United States District Court, W.D. Kentucky, Louisville
May 21, 2014
HOWARD STEPHEN SNYDER, Plaintiff,
LADY SLINGS THE BOOZE, LLC, Defendant.
CHARLES R. SIMPSON, III, Senior District Judge.
This matter is before the Court on the following motions:
1) a motion for summary judgment (DN 30) filed by Defendant Lady Slings the Booze, LLC ("Defendant"), against Plaintiff Howard Stephen Snyder ("Plaintiff");
2) a motion for partial summary judgment (DN 27) filed by Plaintiff against Defendant.
For the reasons set forth below, the court will deny the motions for summary judgment.
Unless otherwise indicated, the following facts are undisputed. Plaintiff suffers from muscular dystrophy, a neurological disease which has caused significant mobility impairment requiring that he use a motorized wheelchair. On June 8, 2012, Plaintiff attempted to gain access to "Third Street Dive, " a bar owned by Defendant, but was unable to negotiate the four-inch step barrier separating the sidewalk from the saloon. Upon inquiry of the manager, Plaintiff was informed that there was no ramp he could use to enter the premises. Although Plaintiff had a portable ramp in his vehicle which he could have used to enter the bar, the manager refused to allow him to enter. While Plaintiff claims that he was refused entry due to his allegation that the step barrier violated the Americans with Disabilities Act ("ADA"), Defendant claims that Plaintiff was refused entry because he appeared intoxicated, behaved belligerently, and refused to pay the bar's cover charge.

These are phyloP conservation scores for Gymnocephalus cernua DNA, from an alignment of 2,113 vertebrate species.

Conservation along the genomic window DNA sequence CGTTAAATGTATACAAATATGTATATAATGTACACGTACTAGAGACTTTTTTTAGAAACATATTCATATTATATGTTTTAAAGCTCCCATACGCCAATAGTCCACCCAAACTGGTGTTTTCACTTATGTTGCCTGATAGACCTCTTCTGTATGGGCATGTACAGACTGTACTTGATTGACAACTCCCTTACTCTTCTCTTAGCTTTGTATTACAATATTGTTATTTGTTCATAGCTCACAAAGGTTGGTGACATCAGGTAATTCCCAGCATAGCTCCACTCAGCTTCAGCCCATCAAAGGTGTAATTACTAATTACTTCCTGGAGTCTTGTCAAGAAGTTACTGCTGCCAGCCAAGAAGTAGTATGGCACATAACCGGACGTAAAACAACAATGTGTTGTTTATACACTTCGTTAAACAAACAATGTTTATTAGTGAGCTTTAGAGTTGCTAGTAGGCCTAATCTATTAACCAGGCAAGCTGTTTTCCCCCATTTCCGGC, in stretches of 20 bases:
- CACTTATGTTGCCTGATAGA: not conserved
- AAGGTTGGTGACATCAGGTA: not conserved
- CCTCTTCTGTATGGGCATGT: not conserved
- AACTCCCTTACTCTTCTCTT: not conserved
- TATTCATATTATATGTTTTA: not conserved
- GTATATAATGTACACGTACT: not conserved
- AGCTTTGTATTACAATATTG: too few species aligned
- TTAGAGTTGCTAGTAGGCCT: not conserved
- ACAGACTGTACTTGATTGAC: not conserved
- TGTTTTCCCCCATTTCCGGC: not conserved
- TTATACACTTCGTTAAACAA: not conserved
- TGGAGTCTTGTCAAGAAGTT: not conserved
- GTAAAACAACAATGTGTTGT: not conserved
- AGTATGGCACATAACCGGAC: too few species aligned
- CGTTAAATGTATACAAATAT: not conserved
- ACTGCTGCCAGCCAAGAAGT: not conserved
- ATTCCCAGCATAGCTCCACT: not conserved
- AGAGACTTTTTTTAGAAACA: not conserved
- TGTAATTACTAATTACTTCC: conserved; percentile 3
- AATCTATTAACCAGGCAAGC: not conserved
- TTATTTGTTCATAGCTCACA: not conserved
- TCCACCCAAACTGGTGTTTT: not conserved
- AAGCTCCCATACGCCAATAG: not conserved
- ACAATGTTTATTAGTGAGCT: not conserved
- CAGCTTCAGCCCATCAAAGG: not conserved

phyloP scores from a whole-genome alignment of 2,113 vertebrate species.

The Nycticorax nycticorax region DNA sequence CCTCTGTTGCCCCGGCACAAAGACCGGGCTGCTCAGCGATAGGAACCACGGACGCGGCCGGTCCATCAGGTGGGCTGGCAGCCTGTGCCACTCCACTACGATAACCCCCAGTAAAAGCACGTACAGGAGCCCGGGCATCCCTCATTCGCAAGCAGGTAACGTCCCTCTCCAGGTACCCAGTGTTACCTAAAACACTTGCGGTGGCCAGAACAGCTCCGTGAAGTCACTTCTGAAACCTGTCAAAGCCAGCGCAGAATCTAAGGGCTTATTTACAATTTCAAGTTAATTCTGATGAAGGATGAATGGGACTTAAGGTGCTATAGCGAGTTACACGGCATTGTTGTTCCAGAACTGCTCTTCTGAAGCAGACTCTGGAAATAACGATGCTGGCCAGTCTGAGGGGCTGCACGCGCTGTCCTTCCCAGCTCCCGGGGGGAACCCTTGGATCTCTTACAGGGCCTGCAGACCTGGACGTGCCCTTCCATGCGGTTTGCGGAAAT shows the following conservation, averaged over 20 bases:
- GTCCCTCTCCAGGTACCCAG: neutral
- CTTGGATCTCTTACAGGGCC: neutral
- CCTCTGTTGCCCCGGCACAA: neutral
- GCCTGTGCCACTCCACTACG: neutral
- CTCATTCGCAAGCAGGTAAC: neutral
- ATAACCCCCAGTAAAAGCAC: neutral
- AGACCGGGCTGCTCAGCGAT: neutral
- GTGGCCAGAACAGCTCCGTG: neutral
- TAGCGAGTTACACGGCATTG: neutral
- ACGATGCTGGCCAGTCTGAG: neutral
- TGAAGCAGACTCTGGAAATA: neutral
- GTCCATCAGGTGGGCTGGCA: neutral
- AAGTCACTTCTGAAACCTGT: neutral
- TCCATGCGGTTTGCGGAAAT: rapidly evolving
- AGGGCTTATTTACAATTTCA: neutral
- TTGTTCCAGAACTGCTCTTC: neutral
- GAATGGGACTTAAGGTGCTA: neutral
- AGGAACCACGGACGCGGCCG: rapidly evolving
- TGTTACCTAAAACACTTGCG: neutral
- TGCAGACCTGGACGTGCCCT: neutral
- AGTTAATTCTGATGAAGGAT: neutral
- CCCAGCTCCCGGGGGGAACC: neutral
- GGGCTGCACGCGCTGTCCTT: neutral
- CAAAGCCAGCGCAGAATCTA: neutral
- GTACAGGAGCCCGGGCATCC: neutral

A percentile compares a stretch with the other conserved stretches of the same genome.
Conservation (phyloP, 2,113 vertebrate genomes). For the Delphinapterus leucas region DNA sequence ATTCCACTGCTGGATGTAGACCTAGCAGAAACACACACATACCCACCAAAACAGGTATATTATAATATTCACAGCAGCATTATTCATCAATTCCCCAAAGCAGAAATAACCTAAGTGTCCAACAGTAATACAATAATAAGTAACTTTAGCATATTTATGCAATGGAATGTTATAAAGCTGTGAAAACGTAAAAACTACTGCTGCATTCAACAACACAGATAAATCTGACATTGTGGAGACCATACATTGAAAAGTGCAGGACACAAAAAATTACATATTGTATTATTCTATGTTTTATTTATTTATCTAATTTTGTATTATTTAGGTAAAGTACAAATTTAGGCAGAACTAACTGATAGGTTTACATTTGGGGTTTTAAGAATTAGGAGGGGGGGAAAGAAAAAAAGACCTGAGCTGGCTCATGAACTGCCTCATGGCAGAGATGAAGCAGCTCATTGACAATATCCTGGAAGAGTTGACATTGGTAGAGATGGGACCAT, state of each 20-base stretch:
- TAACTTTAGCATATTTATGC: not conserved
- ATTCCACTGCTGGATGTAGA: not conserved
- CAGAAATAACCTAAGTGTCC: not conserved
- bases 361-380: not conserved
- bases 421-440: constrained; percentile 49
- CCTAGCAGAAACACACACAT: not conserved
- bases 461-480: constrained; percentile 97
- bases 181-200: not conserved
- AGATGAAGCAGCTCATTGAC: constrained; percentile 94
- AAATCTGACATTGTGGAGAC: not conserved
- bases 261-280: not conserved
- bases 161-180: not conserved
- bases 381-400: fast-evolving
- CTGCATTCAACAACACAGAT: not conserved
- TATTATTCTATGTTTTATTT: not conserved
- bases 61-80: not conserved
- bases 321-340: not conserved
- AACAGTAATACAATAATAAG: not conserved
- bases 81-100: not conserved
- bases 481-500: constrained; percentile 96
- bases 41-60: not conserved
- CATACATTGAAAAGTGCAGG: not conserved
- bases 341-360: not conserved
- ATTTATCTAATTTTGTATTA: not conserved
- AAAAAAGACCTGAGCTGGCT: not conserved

On October 15, 2012, Plaintiff filed the present action alleging discrimination and retaliation in violation of the ADA. On September 15, 2013, Plaintiff moved for partial summary judgment (DN 27) on his ADA discrimination claim, arguing that there was no genuine dispute that the step barrier violated the ADA. On October 22, 2013, Defendant moved for summary judgment on both the discrimination and the retaliation claim, arguing that: 1) the step barrier did not violate the ADA to the extent that its removal was not readily achievable; and 2) Plaintiff was not retaliated against because he was not denied admission to the bar because of his disability or his allegation that the step barrier violated the ADA, but rather because of his refusal to pay a cover charge and his allegedly intoxicated and belligerent behavior.